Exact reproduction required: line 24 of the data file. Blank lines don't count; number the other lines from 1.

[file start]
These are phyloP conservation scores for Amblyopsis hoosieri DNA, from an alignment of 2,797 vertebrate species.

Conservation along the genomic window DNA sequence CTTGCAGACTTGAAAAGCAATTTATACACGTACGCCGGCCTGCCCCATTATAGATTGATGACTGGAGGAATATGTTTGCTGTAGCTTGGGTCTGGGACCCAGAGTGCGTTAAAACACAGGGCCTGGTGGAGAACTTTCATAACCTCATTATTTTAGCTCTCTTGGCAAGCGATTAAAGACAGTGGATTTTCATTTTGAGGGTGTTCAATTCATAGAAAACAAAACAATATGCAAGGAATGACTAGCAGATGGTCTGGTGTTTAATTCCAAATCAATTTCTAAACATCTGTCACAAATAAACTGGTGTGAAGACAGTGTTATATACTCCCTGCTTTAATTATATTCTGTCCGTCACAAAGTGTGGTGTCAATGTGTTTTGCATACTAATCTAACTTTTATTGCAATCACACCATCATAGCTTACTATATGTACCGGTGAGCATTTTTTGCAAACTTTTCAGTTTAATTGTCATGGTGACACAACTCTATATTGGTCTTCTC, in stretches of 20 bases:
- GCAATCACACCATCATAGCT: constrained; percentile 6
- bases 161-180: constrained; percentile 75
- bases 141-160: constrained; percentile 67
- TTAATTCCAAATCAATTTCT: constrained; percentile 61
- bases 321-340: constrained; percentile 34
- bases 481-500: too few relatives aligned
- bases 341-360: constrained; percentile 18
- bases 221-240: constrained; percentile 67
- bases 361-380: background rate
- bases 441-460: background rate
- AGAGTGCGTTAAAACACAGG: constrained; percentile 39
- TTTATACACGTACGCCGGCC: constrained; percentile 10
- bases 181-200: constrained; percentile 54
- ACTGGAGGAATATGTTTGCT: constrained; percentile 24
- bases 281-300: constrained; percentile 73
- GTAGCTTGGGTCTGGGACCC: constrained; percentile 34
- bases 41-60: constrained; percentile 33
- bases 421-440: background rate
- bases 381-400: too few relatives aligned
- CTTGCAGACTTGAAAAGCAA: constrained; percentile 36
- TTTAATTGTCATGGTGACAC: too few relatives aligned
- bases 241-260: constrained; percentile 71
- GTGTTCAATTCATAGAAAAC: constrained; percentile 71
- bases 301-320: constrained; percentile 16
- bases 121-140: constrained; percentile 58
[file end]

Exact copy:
- bases 241-260: constrained; percentile 71